Study Guide

The Communist Manifesto Setting

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Europe, 1848

The Communist Manifesto was published in 1848. Marx claims his analysis of class struggle explained "all hitherto existing society" (Section1.1)—in other words, all history up to and including 1848.

However, Engels writes in a footnote to the authorized English translation of 1888 that he and Karl mean all written history, since the pre-history of society was almost entirely unknown to them at the time of the original composition. That means the Manifesto was not meant to cover indigenous societies such as Native American tribes. Dudes Marx and Engels left a lot of stuff out—like the way our species governed itself for many tens of thousands of years.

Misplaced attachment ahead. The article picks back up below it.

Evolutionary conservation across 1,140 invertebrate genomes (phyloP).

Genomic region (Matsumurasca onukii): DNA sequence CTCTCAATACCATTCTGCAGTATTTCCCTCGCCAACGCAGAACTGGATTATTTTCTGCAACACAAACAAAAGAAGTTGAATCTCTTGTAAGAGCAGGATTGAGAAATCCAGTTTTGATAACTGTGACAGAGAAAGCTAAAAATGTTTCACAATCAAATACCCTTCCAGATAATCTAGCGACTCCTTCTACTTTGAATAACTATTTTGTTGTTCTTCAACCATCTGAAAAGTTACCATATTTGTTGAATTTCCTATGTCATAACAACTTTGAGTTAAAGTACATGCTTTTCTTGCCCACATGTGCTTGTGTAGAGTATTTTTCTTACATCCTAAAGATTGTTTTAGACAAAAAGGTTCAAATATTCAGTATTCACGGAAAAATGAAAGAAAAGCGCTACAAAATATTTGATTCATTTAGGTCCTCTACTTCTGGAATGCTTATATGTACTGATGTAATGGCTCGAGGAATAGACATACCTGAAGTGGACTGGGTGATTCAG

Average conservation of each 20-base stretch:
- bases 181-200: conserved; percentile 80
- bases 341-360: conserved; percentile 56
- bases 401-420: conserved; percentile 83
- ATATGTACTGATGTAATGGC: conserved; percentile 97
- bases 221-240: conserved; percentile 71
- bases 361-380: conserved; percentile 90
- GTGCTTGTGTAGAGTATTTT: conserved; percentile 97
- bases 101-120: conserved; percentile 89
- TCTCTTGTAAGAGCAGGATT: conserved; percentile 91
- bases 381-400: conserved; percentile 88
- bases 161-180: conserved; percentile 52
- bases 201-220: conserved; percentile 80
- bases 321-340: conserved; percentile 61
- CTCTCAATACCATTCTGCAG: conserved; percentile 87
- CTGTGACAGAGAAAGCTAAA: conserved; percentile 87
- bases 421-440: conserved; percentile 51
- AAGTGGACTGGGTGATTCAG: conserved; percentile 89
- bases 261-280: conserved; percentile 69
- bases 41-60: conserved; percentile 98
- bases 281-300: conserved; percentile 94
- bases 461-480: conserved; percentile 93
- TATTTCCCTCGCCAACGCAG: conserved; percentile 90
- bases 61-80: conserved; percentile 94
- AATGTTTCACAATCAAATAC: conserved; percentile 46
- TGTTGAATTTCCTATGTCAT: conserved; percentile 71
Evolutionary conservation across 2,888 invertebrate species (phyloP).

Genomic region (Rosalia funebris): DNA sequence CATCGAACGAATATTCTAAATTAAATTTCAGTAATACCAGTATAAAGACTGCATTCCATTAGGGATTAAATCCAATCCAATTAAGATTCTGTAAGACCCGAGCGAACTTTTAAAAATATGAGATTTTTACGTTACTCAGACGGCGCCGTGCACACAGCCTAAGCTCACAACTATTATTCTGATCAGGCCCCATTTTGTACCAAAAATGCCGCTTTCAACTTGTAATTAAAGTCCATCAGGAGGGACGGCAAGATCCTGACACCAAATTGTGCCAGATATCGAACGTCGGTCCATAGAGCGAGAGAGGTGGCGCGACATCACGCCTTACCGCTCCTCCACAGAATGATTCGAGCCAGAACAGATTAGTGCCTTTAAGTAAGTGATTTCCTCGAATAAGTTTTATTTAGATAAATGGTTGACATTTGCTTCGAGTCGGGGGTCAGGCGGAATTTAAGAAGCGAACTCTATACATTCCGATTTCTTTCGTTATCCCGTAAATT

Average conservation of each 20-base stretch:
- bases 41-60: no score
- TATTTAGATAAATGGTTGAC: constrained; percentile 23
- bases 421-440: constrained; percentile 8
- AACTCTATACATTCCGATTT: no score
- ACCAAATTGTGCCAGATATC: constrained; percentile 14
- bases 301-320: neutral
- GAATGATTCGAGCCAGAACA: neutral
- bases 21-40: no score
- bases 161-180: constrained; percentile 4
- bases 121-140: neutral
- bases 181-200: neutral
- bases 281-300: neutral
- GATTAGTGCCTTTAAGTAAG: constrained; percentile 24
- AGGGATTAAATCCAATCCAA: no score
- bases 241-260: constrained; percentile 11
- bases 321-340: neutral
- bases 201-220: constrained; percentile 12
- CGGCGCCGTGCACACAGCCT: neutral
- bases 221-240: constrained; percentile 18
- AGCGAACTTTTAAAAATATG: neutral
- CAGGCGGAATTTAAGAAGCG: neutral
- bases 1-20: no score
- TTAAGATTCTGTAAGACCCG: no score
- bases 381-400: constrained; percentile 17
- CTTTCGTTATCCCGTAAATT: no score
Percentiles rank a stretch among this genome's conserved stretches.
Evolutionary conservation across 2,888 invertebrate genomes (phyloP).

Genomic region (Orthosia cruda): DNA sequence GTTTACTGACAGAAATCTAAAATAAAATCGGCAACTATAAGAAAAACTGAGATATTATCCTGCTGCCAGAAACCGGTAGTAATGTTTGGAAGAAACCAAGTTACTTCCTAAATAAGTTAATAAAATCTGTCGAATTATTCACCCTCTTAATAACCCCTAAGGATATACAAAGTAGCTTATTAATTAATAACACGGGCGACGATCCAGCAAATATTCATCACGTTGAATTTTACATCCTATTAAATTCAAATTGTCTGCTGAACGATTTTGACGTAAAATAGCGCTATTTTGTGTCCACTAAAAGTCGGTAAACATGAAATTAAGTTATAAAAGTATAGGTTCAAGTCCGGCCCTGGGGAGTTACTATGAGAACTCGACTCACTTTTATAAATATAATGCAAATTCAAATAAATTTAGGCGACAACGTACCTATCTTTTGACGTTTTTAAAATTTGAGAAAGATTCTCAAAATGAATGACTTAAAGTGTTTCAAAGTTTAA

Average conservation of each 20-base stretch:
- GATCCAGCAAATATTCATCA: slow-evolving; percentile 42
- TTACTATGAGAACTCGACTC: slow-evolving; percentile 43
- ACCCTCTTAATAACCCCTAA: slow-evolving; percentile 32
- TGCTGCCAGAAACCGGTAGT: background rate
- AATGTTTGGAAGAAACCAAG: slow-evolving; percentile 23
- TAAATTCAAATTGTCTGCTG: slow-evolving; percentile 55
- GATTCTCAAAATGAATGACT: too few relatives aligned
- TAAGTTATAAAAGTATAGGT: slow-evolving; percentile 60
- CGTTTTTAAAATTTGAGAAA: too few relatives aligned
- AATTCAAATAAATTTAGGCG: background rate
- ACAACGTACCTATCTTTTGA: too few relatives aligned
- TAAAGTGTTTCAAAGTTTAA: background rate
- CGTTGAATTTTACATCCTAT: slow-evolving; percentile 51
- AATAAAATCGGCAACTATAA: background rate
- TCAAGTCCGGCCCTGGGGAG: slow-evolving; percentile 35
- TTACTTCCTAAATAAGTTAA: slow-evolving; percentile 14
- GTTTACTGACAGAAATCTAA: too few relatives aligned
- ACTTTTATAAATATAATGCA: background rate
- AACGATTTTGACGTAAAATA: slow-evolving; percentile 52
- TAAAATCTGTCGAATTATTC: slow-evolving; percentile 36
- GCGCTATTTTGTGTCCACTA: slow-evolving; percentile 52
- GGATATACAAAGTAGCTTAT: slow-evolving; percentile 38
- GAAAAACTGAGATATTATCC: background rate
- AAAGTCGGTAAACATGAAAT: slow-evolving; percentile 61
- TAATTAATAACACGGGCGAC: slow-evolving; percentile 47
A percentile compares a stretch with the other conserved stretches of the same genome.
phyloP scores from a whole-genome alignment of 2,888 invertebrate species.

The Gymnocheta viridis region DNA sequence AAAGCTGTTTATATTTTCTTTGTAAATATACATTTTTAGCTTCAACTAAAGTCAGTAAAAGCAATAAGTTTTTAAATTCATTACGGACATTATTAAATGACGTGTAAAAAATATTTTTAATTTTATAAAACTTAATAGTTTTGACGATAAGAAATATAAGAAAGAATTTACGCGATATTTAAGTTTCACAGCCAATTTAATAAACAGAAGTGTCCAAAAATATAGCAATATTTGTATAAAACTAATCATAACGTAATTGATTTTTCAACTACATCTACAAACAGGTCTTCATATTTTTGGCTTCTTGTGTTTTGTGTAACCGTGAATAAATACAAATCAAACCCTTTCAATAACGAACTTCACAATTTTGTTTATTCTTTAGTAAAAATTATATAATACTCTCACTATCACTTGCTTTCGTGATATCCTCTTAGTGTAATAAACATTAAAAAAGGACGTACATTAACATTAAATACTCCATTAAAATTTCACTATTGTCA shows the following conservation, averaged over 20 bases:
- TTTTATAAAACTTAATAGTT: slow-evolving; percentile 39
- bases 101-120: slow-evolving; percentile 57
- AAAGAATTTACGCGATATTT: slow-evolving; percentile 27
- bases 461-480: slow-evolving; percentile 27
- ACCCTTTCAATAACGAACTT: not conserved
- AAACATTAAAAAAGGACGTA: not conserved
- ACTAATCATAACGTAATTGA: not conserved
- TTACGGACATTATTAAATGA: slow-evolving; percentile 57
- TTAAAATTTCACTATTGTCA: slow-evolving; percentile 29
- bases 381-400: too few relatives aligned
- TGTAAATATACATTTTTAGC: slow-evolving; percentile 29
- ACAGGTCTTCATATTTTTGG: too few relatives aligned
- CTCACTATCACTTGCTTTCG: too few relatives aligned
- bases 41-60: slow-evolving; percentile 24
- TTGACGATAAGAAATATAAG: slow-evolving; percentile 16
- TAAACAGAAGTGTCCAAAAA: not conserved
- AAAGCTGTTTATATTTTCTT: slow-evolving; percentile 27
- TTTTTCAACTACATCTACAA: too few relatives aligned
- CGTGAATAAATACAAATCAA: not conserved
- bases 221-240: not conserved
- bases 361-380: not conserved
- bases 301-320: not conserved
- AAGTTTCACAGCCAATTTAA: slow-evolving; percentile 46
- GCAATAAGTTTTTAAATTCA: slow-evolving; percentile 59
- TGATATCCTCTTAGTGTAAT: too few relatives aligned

Now, 1848 was a huge year for Europe. During this year, a whole slew of revolutions took place all over the continent, with the aim of establishing more democratic societies. These were not communist revolutions, and they mostly failed, but they showed how much political instability there really was under the surface all over Europe. It seemed as if the world was ready for change.

Similarly, the Manifesto is written as if Marx is talking about the whole globe. He says at one point that the bourgeoisie "must nestle everywhere, settle everywhere, establish connexions everywhere" (Section1.19). However, most of the manifesto actually focuses on Europe, especially Section 3, with its focus on rival socialist and communist authors, and Section 4, with its passages about other the communist relationship with political parties of the day.

As he wrote, Karl was especially aware that France was about to undergo a revolution. In fact, the Communist League, which commissioned the writing of the Manifesto, urged him to hurry up, because they wanted the document published in time to influence the political uprising. Some people think the rush is why the final section is so brief.

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